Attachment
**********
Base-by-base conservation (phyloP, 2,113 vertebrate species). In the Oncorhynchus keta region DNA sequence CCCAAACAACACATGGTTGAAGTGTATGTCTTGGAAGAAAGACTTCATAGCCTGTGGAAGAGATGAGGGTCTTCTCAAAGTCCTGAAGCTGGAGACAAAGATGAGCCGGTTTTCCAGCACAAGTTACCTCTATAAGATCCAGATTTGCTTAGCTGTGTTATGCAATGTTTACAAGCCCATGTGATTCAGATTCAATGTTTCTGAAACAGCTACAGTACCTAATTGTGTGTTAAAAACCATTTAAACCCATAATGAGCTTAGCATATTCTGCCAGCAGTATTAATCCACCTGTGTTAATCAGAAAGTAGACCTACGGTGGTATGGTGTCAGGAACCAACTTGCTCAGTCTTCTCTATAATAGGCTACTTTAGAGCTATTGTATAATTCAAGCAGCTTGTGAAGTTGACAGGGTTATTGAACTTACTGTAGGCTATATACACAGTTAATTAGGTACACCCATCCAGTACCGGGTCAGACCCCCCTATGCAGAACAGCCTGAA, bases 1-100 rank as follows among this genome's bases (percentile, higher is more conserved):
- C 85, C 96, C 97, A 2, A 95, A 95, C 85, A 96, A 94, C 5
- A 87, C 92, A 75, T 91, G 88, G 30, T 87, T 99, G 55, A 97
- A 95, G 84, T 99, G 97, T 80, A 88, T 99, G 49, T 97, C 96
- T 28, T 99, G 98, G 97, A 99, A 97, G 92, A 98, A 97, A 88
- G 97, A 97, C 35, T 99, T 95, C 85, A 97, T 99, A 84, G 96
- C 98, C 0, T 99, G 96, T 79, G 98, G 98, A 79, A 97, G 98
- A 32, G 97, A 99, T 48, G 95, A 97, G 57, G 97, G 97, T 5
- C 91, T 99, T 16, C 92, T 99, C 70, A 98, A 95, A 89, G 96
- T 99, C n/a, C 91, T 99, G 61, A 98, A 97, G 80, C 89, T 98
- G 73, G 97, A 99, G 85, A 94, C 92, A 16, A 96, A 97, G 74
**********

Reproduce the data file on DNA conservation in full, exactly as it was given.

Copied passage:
Base-by-base conservation (phyloP, 2,113 vertebrate species). In the Oncorhynchus keta region DNA sequence CCCAAACAACACATGGTTGAAGTGTATGTCTTGGAAGAAAGACTTCATAGCCTGTGGAAGAGATGAGGGTCTTCTCAAAGTCCTGAAGCTGGAGACAAAGATGAGCCGGTTTTCCAGCACAAGTTACCTCTATAAGATCCAGATTTGCTTAGCTGTGTTATGCAATGTTTACAAGCCCATGTGATTCAGATTCAATGTTTCTGAAACAGCTACAGTACCTAATTGTGTGTTAAAAACCATTTAAACCCATAATGAGCTTAGCATATTCTGCCAGCAGTATTAATCCACCTGTGTTAATCAGAAAGTAGACCTACGGTGGTATGGTGTCAGGAACCAACTTGCTCAGTCTTCTCTATAATAGGCTACTTTAGAGCTATTGTATAATTCAAGCAGCTTGTGAAGTTGACAGGGTTATTGAACTTACTGTAGGCTATATACACAGTTAATTAGGTACACCCATCCAGTACCGGGTCAGACCCCCCTATGCAGAACAGCCTGAA, bases 1-100 rank as follows among this genome's bases (percentile, higher is more conserved):
- C 85, C 96, C 97, A 2, A 95, A 95, C 85, A 96, A 94, C 5
- A 87, C 92, A 75, T 91, G 88, G 30, T 87, T 99, G 55, A 97
- A 95, G 84, T 99, G 97, T 80, A 88, T 99, G 49, T 97, C 96
- T 28, T 99, G 98, G 97, A 99, A 97, G 92, A 98, A 97, A 88
- G 97, A 97, C 35, T 99, T 95, C 85, A 97, T 99, A 84, G 96
- C 98, C 0, T 99, G 96, T 79, G 98, G 98, A 79, A 97, G 98
- A 32, G 97, A 99, T 48, G 95, A 97, G 57, G 97, G 97, T 5
- C 91, T 99, T 16, C 92, T 99, C 70, A 98, A 95, A 89, G 96
- T 99, C n/a, C 91, T 99, G 61, A 98, A 97, G 80, C 89, T 98
- G 73, G 97, A 99, G 85, A 94, C 92, A 16, A 96, A 97, G 74